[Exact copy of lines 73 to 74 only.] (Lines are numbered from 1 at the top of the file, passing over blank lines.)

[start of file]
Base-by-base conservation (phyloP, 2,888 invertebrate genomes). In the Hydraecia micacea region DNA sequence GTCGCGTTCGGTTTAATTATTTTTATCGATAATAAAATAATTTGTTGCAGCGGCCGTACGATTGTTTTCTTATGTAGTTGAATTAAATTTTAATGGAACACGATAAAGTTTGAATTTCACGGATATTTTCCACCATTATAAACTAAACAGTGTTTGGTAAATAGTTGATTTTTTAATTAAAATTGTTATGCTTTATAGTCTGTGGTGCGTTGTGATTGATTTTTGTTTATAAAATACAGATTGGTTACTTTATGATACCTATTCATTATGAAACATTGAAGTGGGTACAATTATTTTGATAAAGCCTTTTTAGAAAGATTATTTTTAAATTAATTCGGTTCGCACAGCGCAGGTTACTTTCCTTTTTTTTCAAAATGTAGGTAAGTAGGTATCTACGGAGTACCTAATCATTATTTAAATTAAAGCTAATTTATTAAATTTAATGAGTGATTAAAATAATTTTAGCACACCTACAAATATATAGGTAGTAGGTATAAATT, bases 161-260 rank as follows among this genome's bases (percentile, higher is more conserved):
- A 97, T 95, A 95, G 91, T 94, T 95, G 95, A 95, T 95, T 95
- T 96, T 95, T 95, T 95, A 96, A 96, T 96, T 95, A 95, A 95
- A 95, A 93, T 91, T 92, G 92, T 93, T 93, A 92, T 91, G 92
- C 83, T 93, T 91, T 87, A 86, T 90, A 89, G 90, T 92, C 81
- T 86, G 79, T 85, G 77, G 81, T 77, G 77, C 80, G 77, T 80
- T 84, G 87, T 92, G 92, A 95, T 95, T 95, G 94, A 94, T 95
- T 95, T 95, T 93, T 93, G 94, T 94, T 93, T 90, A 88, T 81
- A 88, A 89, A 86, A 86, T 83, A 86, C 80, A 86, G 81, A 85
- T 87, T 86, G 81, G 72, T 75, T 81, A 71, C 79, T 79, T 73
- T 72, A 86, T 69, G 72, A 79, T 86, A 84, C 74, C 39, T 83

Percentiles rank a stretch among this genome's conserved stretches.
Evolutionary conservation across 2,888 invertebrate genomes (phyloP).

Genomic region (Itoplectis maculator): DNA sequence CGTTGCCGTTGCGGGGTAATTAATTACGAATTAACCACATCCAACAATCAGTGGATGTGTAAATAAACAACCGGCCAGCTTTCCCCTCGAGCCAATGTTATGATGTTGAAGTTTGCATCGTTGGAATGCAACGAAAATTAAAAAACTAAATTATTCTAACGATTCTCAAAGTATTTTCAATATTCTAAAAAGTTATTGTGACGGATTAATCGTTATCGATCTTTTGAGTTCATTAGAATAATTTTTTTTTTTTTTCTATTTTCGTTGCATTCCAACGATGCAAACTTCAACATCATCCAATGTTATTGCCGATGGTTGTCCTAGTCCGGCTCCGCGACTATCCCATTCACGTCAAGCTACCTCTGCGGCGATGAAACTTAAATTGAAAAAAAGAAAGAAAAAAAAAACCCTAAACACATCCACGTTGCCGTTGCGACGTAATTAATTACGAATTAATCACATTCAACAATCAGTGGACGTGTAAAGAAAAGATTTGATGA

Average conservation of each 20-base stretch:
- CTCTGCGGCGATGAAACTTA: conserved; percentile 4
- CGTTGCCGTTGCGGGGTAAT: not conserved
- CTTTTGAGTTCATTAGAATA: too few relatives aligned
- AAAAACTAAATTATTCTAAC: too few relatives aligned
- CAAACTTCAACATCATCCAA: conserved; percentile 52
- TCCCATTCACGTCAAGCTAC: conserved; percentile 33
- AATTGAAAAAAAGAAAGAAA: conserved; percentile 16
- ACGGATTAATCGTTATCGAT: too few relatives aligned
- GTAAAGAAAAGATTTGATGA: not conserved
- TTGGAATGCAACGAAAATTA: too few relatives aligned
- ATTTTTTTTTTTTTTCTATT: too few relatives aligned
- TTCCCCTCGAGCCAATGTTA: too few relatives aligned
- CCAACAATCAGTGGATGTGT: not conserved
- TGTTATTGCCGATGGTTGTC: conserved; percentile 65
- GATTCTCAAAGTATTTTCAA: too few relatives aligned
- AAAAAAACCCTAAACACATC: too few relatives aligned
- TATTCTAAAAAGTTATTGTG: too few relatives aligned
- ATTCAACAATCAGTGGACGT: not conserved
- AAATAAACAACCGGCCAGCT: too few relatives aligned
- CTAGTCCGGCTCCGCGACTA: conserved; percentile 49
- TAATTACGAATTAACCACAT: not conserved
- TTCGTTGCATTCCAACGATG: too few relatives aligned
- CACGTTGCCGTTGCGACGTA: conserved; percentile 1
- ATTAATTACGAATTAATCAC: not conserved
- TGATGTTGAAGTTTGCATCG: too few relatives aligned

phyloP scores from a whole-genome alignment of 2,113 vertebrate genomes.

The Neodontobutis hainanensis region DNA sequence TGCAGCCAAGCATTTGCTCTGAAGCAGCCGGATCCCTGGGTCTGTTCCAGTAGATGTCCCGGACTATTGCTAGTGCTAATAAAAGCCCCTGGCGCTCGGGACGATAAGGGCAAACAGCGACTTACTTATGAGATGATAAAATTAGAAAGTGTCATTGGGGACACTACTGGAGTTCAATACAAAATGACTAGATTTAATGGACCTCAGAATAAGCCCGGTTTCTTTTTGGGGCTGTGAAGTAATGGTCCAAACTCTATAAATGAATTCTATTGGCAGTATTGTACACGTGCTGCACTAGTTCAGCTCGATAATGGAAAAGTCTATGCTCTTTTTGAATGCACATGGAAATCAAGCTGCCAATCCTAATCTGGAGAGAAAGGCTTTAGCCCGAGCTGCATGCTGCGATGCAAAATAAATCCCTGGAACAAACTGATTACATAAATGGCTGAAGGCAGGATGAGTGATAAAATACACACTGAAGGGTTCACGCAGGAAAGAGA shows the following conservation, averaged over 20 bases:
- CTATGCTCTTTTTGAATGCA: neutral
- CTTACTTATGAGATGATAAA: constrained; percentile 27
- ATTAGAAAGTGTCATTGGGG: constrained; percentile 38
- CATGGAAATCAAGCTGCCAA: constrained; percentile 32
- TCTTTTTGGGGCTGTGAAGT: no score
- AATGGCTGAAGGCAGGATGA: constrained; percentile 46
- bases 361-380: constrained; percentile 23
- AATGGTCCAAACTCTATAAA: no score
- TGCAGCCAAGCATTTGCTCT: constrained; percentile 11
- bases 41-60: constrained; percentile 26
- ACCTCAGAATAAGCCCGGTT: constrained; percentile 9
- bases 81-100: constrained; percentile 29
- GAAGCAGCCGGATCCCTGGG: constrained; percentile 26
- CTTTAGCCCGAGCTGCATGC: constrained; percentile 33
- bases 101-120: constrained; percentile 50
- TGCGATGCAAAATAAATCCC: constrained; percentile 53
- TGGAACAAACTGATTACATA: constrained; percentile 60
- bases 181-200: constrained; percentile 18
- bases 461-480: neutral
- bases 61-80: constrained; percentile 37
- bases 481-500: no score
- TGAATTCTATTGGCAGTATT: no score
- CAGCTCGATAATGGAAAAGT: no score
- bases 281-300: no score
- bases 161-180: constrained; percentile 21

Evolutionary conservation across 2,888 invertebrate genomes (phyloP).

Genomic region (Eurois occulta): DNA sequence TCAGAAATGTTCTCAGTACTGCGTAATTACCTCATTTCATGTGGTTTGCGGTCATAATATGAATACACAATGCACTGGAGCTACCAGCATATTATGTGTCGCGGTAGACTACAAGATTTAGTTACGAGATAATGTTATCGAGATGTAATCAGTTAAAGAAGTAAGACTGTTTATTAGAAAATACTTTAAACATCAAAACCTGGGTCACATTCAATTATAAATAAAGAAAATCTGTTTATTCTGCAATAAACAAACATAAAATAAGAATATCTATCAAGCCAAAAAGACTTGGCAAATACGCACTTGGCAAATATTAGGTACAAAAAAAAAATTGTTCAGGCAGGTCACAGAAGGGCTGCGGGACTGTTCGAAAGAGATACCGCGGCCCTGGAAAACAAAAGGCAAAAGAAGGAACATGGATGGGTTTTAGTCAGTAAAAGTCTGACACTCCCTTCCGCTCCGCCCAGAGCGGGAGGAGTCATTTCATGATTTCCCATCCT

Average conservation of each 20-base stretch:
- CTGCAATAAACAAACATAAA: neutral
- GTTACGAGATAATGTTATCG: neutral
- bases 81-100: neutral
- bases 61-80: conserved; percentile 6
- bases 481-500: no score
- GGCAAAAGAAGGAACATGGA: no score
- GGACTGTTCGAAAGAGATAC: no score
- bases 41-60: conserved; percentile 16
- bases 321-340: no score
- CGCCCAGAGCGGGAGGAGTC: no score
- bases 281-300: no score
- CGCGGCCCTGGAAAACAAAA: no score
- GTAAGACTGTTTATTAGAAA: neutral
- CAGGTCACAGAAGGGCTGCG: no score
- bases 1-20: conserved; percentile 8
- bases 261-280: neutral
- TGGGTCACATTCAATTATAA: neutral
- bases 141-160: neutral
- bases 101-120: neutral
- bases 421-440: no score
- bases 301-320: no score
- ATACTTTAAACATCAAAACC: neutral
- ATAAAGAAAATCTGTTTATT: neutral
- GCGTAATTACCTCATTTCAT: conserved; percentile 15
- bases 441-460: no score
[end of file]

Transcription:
- bases 81-100: neutral
- bases 61-80: conserved; percentile 6